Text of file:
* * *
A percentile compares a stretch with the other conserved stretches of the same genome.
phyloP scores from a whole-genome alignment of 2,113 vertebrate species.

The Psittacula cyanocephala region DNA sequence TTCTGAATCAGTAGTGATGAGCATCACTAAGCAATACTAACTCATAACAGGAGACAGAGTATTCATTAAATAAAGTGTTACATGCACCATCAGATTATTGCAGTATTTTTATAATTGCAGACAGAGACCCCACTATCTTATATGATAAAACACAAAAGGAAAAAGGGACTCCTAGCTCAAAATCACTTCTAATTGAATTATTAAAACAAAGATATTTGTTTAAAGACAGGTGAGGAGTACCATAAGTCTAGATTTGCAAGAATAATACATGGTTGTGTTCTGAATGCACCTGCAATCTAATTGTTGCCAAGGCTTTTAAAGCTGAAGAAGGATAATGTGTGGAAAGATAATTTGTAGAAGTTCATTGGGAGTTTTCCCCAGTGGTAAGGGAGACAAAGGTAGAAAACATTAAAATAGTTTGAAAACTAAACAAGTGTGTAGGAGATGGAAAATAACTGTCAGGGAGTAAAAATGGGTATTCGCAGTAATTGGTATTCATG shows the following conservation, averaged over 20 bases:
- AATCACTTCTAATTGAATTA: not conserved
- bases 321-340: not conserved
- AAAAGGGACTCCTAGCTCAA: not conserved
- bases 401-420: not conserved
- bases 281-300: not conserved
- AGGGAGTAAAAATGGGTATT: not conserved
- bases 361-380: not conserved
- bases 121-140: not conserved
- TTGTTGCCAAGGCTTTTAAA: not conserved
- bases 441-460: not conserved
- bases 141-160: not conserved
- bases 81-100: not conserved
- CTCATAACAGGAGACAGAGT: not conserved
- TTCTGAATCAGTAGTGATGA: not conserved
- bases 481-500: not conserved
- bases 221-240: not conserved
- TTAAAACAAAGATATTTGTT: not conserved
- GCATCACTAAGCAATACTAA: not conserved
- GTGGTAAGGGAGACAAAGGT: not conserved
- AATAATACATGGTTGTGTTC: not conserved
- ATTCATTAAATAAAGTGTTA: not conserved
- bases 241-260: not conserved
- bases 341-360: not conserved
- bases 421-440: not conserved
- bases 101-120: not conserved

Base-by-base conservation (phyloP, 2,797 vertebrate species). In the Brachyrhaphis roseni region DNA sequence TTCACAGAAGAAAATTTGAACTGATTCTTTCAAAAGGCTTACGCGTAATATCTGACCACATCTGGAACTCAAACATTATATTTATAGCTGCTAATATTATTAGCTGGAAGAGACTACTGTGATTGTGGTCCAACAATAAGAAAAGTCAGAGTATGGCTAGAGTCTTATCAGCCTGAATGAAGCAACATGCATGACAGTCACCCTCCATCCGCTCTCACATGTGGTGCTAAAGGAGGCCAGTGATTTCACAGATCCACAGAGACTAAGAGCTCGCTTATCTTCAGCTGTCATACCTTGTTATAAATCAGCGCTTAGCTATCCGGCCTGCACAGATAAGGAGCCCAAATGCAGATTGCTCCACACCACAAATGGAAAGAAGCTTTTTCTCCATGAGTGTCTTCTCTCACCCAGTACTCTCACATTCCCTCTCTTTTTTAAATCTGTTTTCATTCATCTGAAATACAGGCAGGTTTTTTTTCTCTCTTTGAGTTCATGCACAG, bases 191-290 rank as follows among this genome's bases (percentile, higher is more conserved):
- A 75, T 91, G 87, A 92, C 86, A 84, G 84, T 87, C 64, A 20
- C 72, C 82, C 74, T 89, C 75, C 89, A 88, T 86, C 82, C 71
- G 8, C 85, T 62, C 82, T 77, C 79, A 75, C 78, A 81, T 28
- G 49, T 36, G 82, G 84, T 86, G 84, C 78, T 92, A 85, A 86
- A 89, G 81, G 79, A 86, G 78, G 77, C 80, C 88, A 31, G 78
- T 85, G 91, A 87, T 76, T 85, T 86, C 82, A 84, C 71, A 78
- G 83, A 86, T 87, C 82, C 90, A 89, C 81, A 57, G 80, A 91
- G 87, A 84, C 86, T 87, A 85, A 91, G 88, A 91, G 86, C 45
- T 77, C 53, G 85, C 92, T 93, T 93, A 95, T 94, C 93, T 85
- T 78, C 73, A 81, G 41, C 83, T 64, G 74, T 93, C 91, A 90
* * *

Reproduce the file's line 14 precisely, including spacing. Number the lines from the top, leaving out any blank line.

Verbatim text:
- bases 141-160: not conserved